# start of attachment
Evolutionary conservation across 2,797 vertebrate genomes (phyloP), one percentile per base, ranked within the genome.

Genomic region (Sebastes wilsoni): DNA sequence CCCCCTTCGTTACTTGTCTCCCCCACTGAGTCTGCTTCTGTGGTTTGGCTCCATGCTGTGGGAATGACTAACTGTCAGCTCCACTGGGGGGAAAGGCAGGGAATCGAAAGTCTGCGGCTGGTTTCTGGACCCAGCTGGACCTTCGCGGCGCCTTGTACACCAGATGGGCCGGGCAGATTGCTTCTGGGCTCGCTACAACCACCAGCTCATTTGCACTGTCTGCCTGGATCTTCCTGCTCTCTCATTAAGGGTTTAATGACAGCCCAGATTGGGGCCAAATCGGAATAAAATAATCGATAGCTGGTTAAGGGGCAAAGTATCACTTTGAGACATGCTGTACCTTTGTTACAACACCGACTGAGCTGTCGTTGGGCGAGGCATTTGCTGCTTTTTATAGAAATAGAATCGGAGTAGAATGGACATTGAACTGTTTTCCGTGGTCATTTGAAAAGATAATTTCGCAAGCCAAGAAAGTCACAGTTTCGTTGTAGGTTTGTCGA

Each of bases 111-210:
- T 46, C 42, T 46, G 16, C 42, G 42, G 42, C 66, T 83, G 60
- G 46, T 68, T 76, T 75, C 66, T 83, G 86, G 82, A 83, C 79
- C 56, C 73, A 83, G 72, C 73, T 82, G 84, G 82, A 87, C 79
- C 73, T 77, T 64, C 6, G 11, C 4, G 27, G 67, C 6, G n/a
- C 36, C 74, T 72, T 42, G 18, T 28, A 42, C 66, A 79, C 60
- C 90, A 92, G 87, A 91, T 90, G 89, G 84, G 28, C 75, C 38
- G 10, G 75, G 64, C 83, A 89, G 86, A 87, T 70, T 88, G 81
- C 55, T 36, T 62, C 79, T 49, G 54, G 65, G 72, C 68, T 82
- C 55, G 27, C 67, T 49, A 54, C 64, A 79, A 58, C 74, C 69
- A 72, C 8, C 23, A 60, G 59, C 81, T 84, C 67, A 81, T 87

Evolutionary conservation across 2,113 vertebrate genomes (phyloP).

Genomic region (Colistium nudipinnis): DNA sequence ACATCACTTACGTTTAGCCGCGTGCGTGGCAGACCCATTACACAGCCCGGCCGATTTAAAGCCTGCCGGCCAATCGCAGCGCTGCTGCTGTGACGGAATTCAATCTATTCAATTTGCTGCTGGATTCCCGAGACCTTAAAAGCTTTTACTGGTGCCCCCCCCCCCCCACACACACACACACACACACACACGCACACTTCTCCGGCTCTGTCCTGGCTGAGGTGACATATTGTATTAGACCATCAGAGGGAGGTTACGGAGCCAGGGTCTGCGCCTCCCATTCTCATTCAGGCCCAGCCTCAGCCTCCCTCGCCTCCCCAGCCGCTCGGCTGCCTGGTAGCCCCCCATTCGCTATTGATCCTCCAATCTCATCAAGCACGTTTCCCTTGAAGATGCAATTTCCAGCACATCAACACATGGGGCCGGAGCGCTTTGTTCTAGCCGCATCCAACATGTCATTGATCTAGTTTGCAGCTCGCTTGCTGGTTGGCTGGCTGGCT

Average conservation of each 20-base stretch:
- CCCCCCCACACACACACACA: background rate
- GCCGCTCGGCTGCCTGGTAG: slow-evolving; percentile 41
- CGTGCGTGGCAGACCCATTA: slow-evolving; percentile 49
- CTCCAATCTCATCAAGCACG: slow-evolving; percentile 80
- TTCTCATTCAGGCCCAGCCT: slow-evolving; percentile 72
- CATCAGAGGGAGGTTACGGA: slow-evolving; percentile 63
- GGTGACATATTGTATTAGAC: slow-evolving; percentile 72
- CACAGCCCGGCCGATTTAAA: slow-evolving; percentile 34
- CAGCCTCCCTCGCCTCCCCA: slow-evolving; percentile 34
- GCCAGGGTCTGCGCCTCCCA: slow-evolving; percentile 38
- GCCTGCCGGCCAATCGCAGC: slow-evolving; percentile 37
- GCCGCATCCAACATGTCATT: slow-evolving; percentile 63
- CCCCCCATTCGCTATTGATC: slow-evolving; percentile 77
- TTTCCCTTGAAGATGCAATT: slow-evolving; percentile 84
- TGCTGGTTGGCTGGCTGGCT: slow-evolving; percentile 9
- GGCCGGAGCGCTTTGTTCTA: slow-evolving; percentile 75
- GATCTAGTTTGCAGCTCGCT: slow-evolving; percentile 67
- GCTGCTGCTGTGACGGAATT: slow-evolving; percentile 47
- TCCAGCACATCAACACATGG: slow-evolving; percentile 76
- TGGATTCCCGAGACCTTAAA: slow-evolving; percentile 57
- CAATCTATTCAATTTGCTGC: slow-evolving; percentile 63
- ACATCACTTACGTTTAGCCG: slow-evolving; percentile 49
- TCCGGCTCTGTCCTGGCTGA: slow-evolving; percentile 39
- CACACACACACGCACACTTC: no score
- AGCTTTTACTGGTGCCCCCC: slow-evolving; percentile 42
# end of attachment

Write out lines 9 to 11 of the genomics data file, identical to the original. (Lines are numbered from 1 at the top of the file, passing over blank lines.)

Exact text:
- C 90, A 92, G 87, A 91, T 90, G 89, G 84, G 28, C 75, C 38
- G 10, G 75, G 64, C 83, A 89, G 86, A 87, T 70, T 88, G 81
- C 55, T 36, T 62, C 79, T 49, G 54, G 65, G 72, C 68, T 82